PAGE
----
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An Erotic Philology of Golden Age Spain

Adrienne Laskier Martin

Publication Year: 2008

Early modern Spanish literature is remarkably rich in erotic texts that conventionally chaste critical traditions have willfully disregarded or repudiated as inferior or unworthy of study. Nonetheless, eroticism is a lightning rod for defining mentalities and social, intellectual, and literary history within the nascent field that the author calls erotic philology. An Erotic Philology of Golden Age Spain takes sexuality and eroticism out of the historical closet, placing them at the forefront of early modern humanistic studies.

By utilizing theories of deviance, sexuality, and gender; the rhetoric of eroticism; and textual criticism, An Erotic Philology of Golden Age Spain historicizes and analyzes the particular ways in which classical Spanish writers assign symbolic meaning to non-normative sexual practices and their practitioners. It shows how prostitutes, homosexuals, transvestites, women warriors, and female tricksters were stigmatized and marginalized as part of an ordering principle in the law, society, and in literature. It is against these sexual outlaws that early modern orthodoxy establishes and identifies itself during the Golden Age of Spanish letters.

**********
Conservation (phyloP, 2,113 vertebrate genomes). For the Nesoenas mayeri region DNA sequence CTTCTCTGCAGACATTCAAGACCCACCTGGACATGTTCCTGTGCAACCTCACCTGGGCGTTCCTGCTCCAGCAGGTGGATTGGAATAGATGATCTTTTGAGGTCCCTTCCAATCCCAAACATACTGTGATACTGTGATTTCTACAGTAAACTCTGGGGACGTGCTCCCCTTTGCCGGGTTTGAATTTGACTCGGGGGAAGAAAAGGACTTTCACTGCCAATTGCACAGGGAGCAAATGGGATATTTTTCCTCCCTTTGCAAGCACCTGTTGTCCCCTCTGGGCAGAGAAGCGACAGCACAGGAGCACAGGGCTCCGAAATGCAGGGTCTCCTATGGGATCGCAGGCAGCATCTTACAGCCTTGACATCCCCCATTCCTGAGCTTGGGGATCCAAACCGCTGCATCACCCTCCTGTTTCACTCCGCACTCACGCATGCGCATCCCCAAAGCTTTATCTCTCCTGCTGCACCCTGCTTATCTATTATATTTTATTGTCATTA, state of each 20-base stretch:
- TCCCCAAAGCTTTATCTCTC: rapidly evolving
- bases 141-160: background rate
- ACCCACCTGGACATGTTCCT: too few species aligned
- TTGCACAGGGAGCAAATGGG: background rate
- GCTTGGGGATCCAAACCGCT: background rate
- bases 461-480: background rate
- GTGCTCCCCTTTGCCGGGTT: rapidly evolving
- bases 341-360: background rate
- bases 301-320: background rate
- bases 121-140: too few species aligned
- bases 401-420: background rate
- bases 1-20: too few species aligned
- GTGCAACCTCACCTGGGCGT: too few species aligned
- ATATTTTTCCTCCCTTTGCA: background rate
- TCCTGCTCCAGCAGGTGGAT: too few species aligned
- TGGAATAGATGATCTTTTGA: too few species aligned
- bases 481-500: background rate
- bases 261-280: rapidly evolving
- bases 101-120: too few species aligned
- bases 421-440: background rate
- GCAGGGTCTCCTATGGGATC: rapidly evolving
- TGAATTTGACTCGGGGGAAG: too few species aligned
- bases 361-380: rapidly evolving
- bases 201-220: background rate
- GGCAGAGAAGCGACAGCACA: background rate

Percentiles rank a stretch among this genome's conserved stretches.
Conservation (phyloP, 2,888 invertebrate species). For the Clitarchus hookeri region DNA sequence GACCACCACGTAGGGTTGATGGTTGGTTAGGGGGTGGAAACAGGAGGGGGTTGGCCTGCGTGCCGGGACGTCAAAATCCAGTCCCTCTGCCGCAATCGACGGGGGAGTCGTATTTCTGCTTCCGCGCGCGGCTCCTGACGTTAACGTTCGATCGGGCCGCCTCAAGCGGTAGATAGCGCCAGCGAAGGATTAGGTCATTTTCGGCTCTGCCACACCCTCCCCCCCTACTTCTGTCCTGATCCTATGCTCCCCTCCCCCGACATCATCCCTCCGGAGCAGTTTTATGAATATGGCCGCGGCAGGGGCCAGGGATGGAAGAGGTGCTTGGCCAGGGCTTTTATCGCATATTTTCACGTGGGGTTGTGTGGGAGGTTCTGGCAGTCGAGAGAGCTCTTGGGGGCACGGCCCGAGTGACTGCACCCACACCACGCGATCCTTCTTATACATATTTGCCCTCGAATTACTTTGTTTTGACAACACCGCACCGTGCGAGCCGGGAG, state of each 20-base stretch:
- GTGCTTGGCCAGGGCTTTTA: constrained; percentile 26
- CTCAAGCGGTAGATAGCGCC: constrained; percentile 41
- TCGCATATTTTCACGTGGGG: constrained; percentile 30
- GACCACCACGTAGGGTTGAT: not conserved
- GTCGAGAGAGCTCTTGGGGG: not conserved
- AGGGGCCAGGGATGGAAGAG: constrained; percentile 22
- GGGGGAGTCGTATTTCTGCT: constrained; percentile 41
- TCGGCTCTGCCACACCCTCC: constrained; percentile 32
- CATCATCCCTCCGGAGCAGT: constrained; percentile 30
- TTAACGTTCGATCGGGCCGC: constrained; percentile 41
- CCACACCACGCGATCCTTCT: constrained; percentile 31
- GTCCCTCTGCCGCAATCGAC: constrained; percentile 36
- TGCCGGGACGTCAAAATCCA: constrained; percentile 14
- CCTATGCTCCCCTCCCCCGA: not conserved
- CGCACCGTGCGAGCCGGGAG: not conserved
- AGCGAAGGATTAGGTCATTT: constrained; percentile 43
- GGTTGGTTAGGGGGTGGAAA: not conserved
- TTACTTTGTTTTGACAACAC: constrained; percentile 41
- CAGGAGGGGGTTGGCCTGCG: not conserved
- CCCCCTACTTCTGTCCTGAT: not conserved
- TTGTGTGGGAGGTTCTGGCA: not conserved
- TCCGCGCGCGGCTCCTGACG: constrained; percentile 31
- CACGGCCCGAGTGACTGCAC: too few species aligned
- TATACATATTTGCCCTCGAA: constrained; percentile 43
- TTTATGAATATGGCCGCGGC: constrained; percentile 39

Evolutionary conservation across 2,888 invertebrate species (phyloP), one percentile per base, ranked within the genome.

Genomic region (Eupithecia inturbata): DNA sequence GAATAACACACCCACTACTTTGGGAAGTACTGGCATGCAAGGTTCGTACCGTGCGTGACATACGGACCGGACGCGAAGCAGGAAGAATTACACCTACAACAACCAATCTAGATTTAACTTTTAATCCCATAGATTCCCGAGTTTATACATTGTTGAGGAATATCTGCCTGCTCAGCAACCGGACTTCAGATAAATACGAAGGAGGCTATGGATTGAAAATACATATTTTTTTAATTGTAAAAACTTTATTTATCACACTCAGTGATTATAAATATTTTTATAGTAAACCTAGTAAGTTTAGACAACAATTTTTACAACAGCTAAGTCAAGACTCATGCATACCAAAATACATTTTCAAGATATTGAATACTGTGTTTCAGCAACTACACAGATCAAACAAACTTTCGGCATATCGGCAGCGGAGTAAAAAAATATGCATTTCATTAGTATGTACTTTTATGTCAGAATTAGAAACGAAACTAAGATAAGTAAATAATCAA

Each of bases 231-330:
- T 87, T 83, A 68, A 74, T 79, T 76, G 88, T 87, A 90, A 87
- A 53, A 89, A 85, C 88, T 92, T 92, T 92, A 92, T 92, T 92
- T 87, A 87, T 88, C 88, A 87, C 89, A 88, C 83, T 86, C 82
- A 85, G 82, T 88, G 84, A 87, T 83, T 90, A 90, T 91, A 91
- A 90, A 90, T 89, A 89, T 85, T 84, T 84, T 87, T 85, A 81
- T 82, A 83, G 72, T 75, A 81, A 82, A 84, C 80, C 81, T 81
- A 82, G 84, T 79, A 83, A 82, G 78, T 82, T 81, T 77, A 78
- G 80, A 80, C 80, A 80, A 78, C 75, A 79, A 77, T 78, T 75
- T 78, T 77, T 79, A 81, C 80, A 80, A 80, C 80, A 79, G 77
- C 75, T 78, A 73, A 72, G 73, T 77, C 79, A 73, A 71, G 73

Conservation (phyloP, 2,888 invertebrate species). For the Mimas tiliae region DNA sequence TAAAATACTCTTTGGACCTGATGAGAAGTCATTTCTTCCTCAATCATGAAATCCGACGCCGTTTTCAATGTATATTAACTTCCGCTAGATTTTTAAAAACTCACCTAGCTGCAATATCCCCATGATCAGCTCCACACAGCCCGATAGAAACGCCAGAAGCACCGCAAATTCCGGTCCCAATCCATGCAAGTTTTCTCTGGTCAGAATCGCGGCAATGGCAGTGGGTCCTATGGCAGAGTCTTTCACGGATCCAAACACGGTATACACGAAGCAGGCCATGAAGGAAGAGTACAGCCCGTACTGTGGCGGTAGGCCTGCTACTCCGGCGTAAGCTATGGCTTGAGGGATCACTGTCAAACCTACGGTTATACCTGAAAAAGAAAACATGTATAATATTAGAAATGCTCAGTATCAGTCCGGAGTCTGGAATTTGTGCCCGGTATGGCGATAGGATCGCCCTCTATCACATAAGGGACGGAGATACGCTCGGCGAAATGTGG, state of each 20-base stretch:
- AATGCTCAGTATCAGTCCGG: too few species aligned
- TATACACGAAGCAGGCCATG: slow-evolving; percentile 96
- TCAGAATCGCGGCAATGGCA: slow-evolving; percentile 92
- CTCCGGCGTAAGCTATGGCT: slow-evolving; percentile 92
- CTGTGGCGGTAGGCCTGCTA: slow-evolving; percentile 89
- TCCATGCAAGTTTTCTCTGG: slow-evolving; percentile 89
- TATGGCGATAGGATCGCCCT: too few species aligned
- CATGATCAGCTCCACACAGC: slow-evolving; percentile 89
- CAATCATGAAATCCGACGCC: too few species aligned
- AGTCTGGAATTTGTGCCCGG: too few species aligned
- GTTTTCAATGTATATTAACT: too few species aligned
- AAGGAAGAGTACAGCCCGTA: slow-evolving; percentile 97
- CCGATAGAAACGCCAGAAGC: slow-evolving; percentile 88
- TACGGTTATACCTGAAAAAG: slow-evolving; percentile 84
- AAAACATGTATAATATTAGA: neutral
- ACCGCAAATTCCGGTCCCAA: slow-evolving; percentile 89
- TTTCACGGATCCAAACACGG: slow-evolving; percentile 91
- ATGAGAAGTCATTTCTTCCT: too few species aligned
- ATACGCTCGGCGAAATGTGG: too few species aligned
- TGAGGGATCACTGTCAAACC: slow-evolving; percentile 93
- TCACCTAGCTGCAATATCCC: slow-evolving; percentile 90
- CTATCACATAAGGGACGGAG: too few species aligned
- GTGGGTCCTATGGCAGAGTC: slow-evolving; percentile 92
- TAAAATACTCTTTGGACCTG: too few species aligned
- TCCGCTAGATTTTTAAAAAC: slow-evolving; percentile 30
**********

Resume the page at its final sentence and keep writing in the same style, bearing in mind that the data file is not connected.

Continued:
These eroticized figures are recurring objects of contemplation and fascination for Spain's most canonical as well as lesser known writers of the period, in a variety of poetic, prose and dramatic genres. They ultimately reveal attitudes towards sexual behavior that are far more complex than was previously thought. An Erotic Philology of Golden Age Spain thoughtfully anatomizes the interdisciplinary systems at the heart of the varied sexual behaviors depicted in early modern Spanish literature.

Published by: Vanderbilt University Press

Title Page, Copyright, Dedication

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Table of Contents

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pp. ix-x

An Erotic Philology of Golden Age Spain has been a rewarding extended journey. I am grateful to a number of accomplished friends and scholars in the United States and in Spain whose stimulating conversation, debate, and wit have enhanced and confirmed my conviction regarding the quirks and merits of erotic literature. Foremost among that exceptional ...

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pp. xi-xiv

Gerard Ter Borch the Younger (1617–1681), creator of the painting that graces the cover of this book, was not only one of the finest northern baroque Dutch portraitists but also an exquisitely refined artist of daily life. In 1654 he produced this magnificent genre painting first known as Paternal Admonition. In it a father admonishes his daughter; the mother casts her eyes downward in embarrassment and silence. The effect produced by the dazzling conjunction...

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Chapter One Prostitution and Power

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pp. 1-42